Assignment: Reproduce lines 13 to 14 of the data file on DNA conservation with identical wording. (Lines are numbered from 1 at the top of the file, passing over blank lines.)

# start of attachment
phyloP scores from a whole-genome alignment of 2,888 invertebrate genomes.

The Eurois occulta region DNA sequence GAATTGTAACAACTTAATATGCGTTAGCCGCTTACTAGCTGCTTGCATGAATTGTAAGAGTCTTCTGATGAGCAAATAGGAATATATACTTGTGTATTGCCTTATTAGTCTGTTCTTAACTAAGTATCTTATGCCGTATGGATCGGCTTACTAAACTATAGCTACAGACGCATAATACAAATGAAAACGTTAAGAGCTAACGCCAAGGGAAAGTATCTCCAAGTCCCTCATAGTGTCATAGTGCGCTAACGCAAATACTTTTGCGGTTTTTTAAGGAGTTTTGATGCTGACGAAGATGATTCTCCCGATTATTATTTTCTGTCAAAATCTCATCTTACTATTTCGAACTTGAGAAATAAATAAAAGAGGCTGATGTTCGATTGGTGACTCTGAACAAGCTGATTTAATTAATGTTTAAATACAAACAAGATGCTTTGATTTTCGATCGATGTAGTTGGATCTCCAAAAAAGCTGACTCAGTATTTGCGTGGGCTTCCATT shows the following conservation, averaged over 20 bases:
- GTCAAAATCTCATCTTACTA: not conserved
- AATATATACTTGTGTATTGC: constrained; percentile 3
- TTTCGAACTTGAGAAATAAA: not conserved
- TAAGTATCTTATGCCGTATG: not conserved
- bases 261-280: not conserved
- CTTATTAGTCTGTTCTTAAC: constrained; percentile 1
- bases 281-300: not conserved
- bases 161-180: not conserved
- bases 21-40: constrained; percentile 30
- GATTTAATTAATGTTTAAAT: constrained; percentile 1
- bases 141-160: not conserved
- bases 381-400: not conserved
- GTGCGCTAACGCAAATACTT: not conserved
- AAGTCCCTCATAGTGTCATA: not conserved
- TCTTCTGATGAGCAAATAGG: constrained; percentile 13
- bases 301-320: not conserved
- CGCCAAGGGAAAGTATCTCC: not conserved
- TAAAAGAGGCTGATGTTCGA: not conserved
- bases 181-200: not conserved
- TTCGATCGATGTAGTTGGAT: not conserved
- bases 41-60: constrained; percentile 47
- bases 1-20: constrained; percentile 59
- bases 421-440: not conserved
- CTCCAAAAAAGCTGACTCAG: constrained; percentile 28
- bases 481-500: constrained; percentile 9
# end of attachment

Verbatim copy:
- bases 141-160: not conserved
- bases 381-400: not conserved